Admittedly this is probably not the question on everyone's mind coming into the new year, but as 2017 begins, we look forward to our #1 goal of promoting pet health. While a groomer's domain is the skin, pet parents are always welcome to bring up health concerns to groomers. It is important for us to know whether a pet has a serious health condition or has recently undergone surgery. Other conerns we hear often may include 'My pet is limping', 'My pet is constantly licking their paws/licking off their fur', 'My pet is older and cannot stand or sit comfortably', or 'My pet is sensitive in a specific area'. Our groomers will take everything into account and analyze sensitive areas if need be, but beyond fur and skin, we will recommend a visit to the vet if necessary.
So what does this have to do with massage? Well, sensitive or sore areas have many different causes, but if concerning health problems are ruled out, your pet may benefit from a doggie masseuse. Just like with people, whether from high activity, muscle strain, or time and age, animals may develop soreness, pinched nerves, or an unbalanced posture.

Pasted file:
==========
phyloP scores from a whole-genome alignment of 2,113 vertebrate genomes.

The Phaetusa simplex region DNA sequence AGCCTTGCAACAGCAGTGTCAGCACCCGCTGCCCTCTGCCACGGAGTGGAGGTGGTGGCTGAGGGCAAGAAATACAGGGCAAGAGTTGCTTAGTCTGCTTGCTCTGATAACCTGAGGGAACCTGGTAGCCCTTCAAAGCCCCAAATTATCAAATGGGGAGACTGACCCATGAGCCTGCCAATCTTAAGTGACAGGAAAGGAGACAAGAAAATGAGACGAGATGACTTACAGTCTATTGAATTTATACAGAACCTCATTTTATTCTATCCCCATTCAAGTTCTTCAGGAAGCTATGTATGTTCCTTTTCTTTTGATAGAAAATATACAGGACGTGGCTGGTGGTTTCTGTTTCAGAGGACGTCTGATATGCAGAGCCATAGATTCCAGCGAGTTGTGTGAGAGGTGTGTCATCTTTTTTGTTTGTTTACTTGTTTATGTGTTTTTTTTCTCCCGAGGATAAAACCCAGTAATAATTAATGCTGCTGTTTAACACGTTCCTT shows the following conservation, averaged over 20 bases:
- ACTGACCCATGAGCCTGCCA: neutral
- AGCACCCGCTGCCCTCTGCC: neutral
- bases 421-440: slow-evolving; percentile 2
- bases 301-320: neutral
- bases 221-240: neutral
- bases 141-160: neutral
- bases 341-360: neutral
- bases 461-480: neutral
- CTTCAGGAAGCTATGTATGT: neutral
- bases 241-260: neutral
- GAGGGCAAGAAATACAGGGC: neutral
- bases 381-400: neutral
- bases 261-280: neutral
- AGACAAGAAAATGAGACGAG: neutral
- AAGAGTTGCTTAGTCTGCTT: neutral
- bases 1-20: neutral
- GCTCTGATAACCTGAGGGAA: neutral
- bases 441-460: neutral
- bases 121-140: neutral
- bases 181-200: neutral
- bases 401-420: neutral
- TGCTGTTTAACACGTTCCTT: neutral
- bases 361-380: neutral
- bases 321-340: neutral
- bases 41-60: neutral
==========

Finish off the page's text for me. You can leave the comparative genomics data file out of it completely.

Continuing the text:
A dog insesantly licking their paws, if conditions such as allergies or irritations are not the case, may be reacting to pressure of pinched nerves. Limping or loss of mobility may also benefit from chiropractic alignment or increased circulation through massage.
- Stress reduction
- Promoting Rebhabilitation
- Reducing pain and swelling
- Decreasing Blood Pressure
- Aiding Digestion
- Strengthening Immune System
Want to learn more about pet massage or how to massage your own dog? Try Cesar's Guide on Dog Massage, How to Massage Your Own Dog by Modern Dog Magazine, or learn more through the Bancroft School of Massage Therapy in Worcester, MA. And yes, massage is also great for cats!
Also check out the AKC Canine Health Foundation, Canine Journal, or The Conscious Cat to learn how pet chiropractic works.